Remote terminal environment using VS Code for Windows and Mac

On Windows machines, the application MobaXterm is a valuable tool for computing on virtual machines and working through SSH clients. David Gold’s blog post walks through the installation and use of this app, which works well in Windows environments.

Working remotely on my Mac laptop, I have been struggling to achieve the same workflow as in the office, with a Windows machine. Unfortunately, MobaXterm is not available for download on Mac OS. Looking for alternatives, I discovered that using VS Code with the “Remote – SSH” extension is a great replacement with significant advantages to MobaXterm, as it an SSH client interface and code editor in one.

A screenshot from my VS Code remote interface, with the graphical file browser on the left panel, the SSH server terminal on the bottom-right, and the VS Code editor on the top-right.

Here’s how you can set up a remote session on Mac (and Windows) using VS Code: 

  1. Install the VS Code application here. For installation help and a brief overview of the app, check out this video.
  2. With VS Code opened, go to View -> Extensions, and search “Remote – SSH.” Click on the extension and press the green “Install” button. You should see the message “This extension is enabled globally” appear. Check out this extension’s description below (I’ll run through the basics in this post).
  3. On the bottom left of your screen, there should be a small green box with two opposite pointing arrow heads. Click this.
The green box is the Remote – SSH extension.
  1. Choose the first pop-up option “Remote-SSH: Connect to host…” and then select “Add New SSH Host…”.
Click the first box and then the “Add New SSH Host” button to connect to your SSH client.
  1. Here, enter your remote SSH username@serverid (here at Cornell, this would be yournetid@thecube.cac.cornell.edu to connect to our remote computing cluster, the Cube).
  2. In the same pop-up window, click the remote server that you just added. A new window will open and prompt you to enter your password for the server.
  3. Now, you in are in your remote SSH environment. Click “Open folder…” and select “OK” to see your remote directory on the left. You can navigate through these files in your remote machine the same way as MobaXterm. Click View -> Terminal to see your SSH command line on the bottom of the screen (here’s where you can actually run the programs on your cluster).

Now using VS Code, you can install other extensions to aid in code editing in different languages (here’s an article with a few good ones for various uses). This environment has the same functionality as MobaXterm, without having to switch applications for editing code. Run your cluster programs in the terminal window and edit the code in the main VS Code editor!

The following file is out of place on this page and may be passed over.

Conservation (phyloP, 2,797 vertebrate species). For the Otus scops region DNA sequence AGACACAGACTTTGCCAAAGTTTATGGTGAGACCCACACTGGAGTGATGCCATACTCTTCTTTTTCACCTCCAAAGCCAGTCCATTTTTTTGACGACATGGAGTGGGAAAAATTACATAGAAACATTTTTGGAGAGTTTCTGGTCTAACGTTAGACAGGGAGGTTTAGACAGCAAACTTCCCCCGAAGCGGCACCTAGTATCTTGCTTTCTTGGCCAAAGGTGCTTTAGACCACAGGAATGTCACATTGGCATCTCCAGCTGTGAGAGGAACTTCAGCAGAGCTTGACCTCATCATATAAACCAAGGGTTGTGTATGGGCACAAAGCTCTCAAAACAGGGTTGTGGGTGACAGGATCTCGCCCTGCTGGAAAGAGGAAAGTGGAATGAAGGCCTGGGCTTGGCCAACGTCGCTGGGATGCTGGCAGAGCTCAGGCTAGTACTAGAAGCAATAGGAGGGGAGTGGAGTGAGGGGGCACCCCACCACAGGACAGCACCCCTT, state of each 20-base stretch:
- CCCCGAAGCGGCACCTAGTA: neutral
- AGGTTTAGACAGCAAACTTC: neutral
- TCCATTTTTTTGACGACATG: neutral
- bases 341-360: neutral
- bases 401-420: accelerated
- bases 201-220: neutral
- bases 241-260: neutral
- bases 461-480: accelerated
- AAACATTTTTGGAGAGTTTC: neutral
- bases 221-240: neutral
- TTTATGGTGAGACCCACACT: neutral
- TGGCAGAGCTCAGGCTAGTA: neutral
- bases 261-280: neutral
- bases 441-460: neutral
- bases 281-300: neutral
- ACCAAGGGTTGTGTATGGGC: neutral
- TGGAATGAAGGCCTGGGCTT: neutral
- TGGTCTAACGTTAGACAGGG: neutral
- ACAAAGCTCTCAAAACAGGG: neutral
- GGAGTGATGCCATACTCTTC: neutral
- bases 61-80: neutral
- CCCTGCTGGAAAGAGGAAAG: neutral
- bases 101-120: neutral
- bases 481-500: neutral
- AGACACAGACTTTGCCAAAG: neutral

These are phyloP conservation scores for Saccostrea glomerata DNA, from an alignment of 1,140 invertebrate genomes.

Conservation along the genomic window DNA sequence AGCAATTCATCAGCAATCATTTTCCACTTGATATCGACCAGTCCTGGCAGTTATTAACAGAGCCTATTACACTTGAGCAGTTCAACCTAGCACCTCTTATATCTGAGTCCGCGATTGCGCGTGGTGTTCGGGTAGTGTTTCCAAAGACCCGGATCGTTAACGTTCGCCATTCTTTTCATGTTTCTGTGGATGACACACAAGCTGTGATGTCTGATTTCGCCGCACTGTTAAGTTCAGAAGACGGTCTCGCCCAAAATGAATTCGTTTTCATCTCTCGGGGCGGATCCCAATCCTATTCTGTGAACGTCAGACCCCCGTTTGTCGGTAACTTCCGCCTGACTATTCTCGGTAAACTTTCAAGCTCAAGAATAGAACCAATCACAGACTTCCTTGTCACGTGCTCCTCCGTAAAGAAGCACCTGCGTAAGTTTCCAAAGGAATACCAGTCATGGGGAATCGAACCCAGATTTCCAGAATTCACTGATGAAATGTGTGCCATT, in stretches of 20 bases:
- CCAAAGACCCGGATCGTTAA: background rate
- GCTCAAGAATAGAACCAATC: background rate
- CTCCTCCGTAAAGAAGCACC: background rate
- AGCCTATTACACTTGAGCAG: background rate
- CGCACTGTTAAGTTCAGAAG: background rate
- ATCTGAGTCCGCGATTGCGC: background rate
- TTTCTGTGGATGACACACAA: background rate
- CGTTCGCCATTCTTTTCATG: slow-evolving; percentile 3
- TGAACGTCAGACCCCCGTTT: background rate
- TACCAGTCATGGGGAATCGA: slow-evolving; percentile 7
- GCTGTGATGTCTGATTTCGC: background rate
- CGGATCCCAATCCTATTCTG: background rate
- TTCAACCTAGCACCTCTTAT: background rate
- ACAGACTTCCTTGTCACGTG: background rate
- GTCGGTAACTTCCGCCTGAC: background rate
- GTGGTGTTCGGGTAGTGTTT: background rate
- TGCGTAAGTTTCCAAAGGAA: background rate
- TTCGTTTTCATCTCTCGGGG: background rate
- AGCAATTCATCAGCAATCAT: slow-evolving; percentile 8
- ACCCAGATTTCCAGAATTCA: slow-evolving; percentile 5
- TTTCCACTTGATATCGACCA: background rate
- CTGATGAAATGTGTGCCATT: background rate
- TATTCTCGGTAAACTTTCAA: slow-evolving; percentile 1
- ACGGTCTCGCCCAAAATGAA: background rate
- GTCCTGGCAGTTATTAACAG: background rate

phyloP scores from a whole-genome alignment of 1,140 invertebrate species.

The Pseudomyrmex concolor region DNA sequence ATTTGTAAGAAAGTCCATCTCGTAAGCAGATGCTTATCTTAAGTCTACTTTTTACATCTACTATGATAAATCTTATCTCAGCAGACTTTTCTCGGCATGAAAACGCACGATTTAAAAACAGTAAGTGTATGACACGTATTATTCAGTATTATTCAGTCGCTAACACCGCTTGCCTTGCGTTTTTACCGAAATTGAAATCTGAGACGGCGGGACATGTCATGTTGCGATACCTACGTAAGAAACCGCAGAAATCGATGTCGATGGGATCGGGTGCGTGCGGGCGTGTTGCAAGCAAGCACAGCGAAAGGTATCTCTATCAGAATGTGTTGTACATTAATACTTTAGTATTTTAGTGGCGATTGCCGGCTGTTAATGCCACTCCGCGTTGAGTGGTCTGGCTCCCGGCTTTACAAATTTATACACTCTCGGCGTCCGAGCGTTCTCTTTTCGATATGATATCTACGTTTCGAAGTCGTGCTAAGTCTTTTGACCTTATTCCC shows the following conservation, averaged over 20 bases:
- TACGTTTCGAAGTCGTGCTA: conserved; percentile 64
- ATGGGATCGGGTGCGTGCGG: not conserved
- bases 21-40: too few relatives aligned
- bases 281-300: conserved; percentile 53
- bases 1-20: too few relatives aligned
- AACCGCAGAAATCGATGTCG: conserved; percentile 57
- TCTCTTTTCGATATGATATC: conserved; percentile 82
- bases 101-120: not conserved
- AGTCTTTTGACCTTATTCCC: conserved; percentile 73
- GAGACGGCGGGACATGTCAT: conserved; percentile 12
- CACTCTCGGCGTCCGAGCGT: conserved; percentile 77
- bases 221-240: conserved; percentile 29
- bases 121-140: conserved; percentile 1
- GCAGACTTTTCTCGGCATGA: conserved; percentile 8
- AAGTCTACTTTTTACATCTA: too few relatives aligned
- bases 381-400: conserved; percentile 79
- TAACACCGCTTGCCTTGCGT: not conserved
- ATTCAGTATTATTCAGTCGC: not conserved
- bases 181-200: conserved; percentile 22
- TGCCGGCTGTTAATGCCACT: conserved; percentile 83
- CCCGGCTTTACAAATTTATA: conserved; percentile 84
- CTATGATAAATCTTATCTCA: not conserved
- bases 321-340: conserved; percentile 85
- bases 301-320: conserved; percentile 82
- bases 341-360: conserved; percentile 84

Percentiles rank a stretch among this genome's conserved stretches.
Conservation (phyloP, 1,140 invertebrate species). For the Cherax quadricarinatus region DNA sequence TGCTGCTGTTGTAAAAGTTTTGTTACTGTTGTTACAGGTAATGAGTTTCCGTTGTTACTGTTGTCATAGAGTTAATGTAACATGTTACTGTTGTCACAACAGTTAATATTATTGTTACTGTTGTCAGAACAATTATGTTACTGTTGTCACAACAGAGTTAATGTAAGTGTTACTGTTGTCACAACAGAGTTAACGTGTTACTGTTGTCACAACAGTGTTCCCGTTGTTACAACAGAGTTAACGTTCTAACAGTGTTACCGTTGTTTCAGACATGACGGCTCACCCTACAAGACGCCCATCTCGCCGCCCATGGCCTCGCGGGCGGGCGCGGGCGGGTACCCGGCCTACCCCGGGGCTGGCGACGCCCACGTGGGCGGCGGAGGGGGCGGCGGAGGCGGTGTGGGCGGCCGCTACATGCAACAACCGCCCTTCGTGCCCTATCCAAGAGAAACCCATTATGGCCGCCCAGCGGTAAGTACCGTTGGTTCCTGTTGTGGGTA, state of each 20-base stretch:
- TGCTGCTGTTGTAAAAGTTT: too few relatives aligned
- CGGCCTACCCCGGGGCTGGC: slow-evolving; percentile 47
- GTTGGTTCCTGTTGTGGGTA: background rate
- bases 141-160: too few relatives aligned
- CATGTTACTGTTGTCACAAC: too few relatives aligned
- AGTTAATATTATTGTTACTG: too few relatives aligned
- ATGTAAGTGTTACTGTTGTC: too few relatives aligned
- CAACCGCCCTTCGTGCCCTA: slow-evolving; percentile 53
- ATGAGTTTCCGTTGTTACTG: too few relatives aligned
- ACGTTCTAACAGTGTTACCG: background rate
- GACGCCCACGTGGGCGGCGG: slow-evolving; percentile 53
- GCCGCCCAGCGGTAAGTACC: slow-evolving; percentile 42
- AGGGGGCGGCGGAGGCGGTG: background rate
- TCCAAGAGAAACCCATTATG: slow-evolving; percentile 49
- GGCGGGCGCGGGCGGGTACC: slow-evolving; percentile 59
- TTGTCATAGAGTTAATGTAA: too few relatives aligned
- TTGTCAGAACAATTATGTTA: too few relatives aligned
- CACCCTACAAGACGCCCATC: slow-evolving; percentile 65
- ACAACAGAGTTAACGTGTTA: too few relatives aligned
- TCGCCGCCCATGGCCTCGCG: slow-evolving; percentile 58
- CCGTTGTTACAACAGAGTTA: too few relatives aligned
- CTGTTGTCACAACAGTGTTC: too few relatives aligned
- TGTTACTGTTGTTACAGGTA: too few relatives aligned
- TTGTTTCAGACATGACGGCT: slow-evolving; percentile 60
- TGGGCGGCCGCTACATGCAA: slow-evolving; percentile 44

Enhance your (Windows) remote terminal experience with MobaXterm

Jazmin and Julie recently introduced me to a helpful program for Windows called “MobaXterm” that has significantly sped up my workflow when running remotely on the Cube (our cluster here at Cornell). MobaXterm bills itself as an “all in one” toolbox for remote computing. The program’s interface includes a terminal window as well as a graphical SFTP browser. You can link the terminal to the SFTP browser so that as you move through folders on the terminal the browser follows you. The SFTP browser allows you to view and edit files using your text editor of choice on your windows desktop, a feature that I find quite helpful for making quick edits to shell scripts or pieces of code as go.

mobaxtermsnip

A screenshot of the MobaXterm interface. The graphical SFTP browser is on the left, while the terminal is on the right (note the checked box in the center of the left panel that links the browser to the terminal window).

 

You can set up a remote Cube session using MobaXterm with the following steps:

  1. Download MobaXterm using this link
  2.  Follow the installation instructions
  3. Open MobaXterm and select the “Session” icon in the upper left corner.
  4. In the session popup window, select a new SSH session in the upper left, enter “thecube.cac@cornell.edu” as the name of the remote host and enter your username.
  5. When the session opens, check the box below the SFTP browser on the left to link the browser to your terminal
  6. Run your stuff!

Note that for a Linux system, you can simply link your file browser window to your terminal window and get the same functionality as MobaXterm. MobaXterm is not available for Mac, but Cyberduck and Filezilla are decent alternatives. An alternative graphical SFTP browser for Windows is WinSCP, though I prefer MobaXterm because of its linked terminal/SFTP interface.

For those new to remote computing, ssh or UNIX commands in general, I’d recommend checking out the following posts to get familiar with running on a remote cluster: